I received an e-mail from a reader asking “Why do you do infrared photography, when regular photography is already so hard?
Here’s my answer to her and it has to do with how most photographers go through three distinct phases when they’re learning their image making skills:
- The First Stage occurs immediately after they get their first “good” camera and discover the photography’s potential as a medium for expression and also a great way to have fun. During this time, novice shooters explore their world with a high level of enthusiasm and every new batch of images contains photographs that look much better than they could ever imagined. Unfortunately, this blissful period doesn’t last long and is replaced with…
- Stage Two: During this period the shooter’s level of enthusiasm is still high but is diminished when reviewing his or her newest images only to discover that they are much worse than they had expected. It is the “shoot more and enjoying it less” phase.
- Stage Three occurs when the photographer improves their skills by studying,attending workshops and and most importantly practicing their craft. At this phase, the images these photographers see in their camera’s viewfinder is exactly the same thing as they expected. No surprises. While reaching this phase can be fulfilling, some of the magic is necessarily gone and sometimes, photographers slip back into Phase 2 and become discouraged. The real danger her is that the photographer keeps shooting the same images over and over again.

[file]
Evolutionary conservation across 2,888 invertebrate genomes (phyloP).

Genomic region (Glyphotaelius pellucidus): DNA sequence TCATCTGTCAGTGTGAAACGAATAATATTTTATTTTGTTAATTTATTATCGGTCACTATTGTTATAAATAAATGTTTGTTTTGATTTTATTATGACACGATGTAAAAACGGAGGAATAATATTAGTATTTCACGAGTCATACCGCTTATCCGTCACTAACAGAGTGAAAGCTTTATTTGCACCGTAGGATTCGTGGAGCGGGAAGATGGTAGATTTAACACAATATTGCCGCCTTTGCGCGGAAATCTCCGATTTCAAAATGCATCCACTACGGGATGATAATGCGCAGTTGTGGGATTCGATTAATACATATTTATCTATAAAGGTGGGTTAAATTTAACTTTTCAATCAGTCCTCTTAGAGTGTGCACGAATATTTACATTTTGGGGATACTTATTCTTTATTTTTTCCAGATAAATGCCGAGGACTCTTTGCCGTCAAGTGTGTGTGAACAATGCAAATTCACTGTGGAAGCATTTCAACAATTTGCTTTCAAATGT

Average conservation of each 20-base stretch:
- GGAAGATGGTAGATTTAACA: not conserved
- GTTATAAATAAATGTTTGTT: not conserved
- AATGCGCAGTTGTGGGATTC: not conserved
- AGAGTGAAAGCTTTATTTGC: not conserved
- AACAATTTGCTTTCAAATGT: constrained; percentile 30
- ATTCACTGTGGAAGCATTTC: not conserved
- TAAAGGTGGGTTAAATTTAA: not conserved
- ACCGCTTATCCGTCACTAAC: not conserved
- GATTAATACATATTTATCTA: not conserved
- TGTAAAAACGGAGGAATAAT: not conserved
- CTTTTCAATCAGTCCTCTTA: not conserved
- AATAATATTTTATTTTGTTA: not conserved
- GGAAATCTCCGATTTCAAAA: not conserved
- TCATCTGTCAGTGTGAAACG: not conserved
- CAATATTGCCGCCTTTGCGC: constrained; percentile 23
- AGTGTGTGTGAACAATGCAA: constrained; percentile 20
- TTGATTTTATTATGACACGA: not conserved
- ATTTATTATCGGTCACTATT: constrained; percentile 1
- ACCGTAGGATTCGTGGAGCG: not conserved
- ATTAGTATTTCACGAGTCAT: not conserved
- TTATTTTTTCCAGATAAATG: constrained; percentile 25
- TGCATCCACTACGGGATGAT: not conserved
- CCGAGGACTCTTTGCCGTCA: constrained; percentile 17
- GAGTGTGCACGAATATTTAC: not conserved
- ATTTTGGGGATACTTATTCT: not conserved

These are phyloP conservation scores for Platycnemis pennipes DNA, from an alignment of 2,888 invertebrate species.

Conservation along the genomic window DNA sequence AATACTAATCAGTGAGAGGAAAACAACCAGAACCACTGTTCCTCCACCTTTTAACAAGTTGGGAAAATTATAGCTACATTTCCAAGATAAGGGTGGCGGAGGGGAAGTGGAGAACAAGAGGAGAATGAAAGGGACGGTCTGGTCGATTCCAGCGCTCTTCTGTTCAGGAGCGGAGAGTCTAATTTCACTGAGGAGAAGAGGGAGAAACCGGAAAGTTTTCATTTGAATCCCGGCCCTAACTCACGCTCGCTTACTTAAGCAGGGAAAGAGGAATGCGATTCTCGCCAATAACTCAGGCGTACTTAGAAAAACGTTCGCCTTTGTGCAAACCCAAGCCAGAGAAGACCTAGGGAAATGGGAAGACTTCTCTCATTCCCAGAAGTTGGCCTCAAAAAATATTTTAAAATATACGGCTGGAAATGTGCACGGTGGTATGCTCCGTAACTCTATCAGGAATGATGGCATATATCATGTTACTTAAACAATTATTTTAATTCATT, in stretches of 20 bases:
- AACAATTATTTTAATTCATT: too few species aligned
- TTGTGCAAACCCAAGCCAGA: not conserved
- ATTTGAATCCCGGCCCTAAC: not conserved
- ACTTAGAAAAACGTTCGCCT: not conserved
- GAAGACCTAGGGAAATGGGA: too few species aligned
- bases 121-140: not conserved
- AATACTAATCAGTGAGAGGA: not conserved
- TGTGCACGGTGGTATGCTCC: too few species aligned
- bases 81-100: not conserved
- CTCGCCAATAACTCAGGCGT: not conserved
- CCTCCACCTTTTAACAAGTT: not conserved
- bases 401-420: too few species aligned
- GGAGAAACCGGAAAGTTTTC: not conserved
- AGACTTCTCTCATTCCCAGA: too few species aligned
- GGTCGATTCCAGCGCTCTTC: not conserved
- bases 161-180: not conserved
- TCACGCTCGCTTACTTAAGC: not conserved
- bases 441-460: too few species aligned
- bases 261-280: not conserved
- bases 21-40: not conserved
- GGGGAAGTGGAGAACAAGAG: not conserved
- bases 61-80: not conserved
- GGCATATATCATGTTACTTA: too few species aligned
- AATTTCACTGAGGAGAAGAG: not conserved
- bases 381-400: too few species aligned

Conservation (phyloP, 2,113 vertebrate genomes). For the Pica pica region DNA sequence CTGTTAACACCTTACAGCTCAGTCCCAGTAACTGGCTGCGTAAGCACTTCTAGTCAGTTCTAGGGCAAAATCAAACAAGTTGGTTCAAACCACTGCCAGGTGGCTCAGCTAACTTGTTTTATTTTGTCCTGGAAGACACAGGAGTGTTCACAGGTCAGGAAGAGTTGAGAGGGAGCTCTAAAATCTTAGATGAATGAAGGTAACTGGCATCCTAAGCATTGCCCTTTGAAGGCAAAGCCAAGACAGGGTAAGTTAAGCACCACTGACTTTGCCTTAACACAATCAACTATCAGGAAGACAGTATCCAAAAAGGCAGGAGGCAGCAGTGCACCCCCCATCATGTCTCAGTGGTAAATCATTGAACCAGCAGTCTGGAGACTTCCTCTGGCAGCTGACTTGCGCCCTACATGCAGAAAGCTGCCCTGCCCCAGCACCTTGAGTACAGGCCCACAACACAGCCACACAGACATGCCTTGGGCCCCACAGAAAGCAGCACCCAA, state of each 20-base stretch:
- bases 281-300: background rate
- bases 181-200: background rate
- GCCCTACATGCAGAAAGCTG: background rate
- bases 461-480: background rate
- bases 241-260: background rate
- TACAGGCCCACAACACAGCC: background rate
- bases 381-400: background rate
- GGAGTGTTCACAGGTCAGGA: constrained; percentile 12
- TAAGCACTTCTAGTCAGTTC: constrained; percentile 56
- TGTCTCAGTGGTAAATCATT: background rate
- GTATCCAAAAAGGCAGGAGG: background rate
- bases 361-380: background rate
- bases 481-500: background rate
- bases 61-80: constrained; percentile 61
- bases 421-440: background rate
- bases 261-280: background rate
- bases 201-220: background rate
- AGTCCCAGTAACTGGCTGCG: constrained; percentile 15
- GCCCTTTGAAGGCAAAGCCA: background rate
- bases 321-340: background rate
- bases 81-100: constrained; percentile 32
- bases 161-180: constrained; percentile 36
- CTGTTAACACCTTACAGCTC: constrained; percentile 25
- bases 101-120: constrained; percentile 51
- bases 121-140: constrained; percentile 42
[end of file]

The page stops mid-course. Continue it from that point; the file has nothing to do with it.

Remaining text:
Now here’s the kicker: If you would like to experience some of the same thrill of discovery that occurred during the first phase of your photographic education, my suggestion is that you never stop exploring. Try some new things. Maybe it’s infrared photography, as shown in the examples above, because when you give IR photography a try you’re right back in Phase 1 and every image is a surprise, more often than not, a pleasant one. Whatever you do try something outside your normal comfort zone.
My book, The Complete Guide to Digital Infrared Photography is currently out-of-print but used copies are available from Amazon at less than $6, as I write this. Creative Digital Monochrome Effects has a chapter on IR photography and is available from Amazon with new copies under $10 and used copies selling for $2.55 (plus shipping) which has to be one of the best book deals out their for what is my personal favorite book.